1

My laptop HD is a 120GB SSD. I also have a TB external HD which I used to store my music, photos and videos. I like having some music on my laptop in case I want to listen to something and I don't have Internet access (I don't usually carry around my external HD). But if I had my entire music collection on my laptop it would take up a huge chunk of my free space. I wanted a tool that got a random selection of albums from my external HD and transfered them to my music collection on my laptop. For the transfer I would like to specify only the maximum amount of data I want to transfer. For example, I would like to be able to specify, get me 10GB worth of random albums from the music collection in my external HD and put them in my laptop's music directory while eliminating what had previously been available on my laptop's music directory. Is there a tool that can help me achieve this? This would also be useful for transferring music to my smart-phone. P.S. I'm an Ubuntu user.

1

As long as you don't need exactly 10GB of data, just approximately 10GB but no more, you can write a bash function that does this. Add these lines to your $HOME/.bashrc file:

function random_copy(){
    size=0; 
    tries=0;
    dirs=(); 
  ## The maximum size, change this to whatever you want
    limit=10000000
  ## The maximum number of times we will try to get 
  ## another dir if the current one is too big.
    maxtries=20
  ## While we have not reached the size limit
    while [[ $size -lt $limit ]] ; do 
  ## Find a random, non-empty directory from the source. 
  ## sort -R does a  random sort and head -n 1 prints the first line.
    dir="$(find $1/*/  -not -empty -type d | sort -R | head -n 1)"
  ## Get this dir's size
    dsize=$(du -s "$dir" | cut -f 1)
  ## If this dir does not make us pass the limit
    if [[  $((size + $dsize)) -le $limit ]]; then
        echo "Copying $dir" 1>&2
    ## Copy it to target
        cp -r "$dir" $2
    ## Add its size to $size
        let size+=$dsize
  ## If this dir makes us pass the limit
  ## try $maxtries times to find another that does not
    else
        let tries++;
        if [[ $tries -gt $maxtries ]]; then
        echo "" 1>&2;
        echo "Final size =  $size"
        break;
        fi
    fi
    done; 
}

You can then call the function by running

random_copy /path/to/source /path/to/destination

For example

random_copy ~/Music /tmp/music

NOTES

  • The function will look for folders that are under the source directory. I am assuming that each of your albums is in its own folder.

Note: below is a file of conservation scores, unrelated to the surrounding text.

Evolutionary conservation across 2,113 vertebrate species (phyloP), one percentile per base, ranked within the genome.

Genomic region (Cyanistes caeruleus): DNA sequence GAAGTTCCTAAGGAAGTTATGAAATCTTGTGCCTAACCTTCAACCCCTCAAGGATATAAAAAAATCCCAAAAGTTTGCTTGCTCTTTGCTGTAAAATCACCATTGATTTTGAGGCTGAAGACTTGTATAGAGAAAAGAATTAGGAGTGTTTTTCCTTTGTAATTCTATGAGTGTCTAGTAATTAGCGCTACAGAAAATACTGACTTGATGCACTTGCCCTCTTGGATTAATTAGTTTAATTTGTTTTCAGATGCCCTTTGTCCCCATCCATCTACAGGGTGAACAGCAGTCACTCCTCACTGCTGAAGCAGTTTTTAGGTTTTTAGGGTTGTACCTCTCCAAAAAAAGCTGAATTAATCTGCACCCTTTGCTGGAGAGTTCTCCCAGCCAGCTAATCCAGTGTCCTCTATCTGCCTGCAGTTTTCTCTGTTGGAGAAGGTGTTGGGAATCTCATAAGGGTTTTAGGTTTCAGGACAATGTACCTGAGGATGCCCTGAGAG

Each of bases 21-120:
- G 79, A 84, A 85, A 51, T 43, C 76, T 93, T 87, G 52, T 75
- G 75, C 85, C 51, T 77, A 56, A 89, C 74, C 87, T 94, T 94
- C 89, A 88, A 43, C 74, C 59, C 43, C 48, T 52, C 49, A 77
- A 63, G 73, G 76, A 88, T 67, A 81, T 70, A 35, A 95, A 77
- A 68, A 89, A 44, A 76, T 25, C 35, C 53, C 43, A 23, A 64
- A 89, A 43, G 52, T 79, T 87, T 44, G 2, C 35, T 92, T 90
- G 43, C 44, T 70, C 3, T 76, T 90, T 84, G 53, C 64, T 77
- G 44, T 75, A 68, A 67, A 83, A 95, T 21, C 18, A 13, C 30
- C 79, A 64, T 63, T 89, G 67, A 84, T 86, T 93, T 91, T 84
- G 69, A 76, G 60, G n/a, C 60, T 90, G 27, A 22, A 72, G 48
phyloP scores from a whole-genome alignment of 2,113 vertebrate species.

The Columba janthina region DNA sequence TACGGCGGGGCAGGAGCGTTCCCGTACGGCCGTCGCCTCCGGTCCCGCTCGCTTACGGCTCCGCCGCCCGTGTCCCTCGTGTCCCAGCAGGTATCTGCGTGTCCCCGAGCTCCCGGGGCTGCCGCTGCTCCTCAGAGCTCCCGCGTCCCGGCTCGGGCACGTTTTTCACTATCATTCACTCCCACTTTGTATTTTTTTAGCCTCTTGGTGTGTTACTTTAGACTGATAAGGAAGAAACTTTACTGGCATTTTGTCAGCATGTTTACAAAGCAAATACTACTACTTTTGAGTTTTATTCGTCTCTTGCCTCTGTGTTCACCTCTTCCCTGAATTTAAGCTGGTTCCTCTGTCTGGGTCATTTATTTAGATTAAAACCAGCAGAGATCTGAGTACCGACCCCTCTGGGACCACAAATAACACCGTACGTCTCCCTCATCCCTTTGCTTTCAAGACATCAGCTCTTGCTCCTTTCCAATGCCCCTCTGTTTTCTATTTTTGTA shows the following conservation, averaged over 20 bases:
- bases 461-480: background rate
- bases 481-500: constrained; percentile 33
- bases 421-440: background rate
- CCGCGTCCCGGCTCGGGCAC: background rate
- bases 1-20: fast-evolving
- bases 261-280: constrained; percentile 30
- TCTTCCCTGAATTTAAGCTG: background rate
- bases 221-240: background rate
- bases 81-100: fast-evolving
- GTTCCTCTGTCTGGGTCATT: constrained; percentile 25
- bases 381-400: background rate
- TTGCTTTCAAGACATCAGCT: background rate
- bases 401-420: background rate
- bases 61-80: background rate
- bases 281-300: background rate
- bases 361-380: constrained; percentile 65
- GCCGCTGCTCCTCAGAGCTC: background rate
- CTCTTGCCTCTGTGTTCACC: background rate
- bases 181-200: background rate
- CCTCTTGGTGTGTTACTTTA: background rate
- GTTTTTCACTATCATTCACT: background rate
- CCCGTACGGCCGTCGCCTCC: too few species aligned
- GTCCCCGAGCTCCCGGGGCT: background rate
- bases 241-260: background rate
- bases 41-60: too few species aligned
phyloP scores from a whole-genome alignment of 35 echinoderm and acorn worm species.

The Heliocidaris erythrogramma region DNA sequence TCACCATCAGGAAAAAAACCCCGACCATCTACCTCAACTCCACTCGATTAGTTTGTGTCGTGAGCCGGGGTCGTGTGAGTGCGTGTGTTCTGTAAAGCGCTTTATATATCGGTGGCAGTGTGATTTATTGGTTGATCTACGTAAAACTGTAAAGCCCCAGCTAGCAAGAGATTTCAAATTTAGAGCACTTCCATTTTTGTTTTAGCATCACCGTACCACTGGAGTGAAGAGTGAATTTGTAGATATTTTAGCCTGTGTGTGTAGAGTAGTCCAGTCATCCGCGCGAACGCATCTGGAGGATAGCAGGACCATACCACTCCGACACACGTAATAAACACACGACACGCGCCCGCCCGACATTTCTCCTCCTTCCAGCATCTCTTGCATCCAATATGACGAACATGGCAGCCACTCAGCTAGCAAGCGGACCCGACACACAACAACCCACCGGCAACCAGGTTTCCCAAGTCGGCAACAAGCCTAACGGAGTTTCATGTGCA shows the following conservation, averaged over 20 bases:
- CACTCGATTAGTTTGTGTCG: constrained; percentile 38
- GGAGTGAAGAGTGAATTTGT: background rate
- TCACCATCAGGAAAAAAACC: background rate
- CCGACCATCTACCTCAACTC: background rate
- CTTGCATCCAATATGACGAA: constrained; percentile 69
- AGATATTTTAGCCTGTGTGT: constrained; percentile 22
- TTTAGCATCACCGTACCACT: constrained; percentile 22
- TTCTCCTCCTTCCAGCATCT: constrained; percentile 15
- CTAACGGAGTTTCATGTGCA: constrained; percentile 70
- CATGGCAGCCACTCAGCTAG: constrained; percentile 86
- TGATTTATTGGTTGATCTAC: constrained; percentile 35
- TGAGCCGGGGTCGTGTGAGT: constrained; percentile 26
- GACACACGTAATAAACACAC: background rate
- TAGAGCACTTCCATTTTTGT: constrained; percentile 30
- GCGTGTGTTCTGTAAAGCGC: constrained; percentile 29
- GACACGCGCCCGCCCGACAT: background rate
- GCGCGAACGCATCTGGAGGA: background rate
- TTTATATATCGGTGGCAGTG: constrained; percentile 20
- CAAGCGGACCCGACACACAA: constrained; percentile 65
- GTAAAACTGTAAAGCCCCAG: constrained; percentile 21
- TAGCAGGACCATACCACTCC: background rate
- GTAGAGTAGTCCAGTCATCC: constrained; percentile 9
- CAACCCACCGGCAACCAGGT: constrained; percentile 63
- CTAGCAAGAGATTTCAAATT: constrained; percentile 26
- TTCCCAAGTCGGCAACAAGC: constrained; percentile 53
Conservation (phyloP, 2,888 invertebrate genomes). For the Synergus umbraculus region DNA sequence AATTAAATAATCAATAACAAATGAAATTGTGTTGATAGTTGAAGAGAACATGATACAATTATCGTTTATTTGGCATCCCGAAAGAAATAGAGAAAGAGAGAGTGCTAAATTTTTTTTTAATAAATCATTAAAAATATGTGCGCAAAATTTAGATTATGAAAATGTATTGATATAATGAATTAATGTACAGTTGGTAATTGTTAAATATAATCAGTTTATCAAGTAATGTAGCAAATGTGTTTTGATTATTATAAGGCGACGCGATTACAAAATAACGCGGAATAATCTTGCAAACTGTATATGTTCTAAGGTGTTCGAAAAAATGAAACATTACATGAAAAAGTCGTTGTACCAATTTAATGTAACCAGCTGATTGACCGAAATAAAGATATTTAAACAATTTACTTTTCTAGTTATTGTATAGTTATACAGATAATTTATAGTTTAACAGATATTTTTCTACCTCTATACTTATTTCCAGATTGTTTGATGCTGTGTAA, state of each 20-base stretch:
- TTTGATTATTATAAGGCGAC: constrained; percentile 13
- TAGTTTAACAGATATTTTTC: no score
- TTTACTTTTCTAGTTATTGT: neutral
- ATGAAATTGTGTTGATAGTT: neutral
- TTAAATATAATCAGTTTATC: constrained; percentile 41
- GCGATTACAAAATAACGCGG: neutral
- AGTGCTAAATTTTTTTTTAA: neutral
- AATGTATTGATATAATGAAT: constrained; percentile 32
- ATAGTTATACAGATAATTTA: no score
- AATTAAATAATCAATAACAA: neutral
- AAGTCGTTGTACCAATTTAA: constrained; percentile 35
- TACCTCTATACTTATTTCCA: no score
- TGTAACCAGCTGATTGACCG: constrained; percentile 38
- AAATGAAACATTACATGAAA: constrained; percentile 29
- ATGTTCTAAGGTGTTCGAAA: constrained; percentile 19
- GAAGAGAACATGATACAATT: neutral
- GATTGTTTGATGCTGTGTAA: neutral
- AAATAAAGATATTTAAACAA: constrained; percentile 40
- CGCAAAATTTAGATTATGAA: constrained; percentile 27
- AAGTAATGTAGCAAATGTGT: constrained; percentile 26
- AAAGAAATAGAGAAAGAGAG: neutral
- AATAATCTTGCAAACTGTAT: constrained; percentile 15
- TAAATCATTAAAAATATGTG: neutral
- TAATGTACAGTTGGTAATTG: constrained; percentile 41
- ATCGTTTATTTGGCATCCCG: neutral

• The actual size you end up with will be different every time you run the function. If a particular directory makes it pass the size limit, it will try again until $maxtries is reached. You can control this by changing maxtries=20 to whatever you want.
  • Thank you! I figured I would probably just end up doing a Bash script. This is a pretty nice head start, thanks. – tatsuhirosatou Jul 13 '13 at 20:31
1

Use the tool Random Copy.

Random Copy has three Modes:

  • A file-based mode: the normal Mode for create a Music collection out of different Source Folders.

  • A directory-based Mode: to create a Music collection, also based on different source directories, but in different to the file-based Mode the complete Content of a directory is copied.

  • A CD-based Mode: A mode special to fit the size of a CD or DVD with songs, so there is less space left. Destination files could be the source files or wave files after internal conversion.

enter image description here

Alternative Linux

One option would be for Linux Mix2Stix.

Steps for installation and how to use, it described on page.

enter image description here

Note: Mix2Stix requires Java which has to be installed on the system. The source is included in the distribution.


Using the find/cp command

find -L ~ -type f -name "*.mp3" | sort -R | tail -n50 | while read file; do cp "$file" /media/<yourdisk>; done

The find command will search for mp3 files in your user folder ~. -n50 represents how many files are going to be copied.

  • That looks great, do you know of a Linux alternative? – tatsuhirosatou Jul 13 '13 at 18:15
  • @climatewarrior: Updated my answer. I will try to create a script that does it. – stderr Jul 13 '13 at 18:36

Your Answer

By clicking "Post Your Answer", you agree to our terms of service, privacy policy and cookie policy

Not the answer you're looking for? Browse other questions tagged or ask your own question.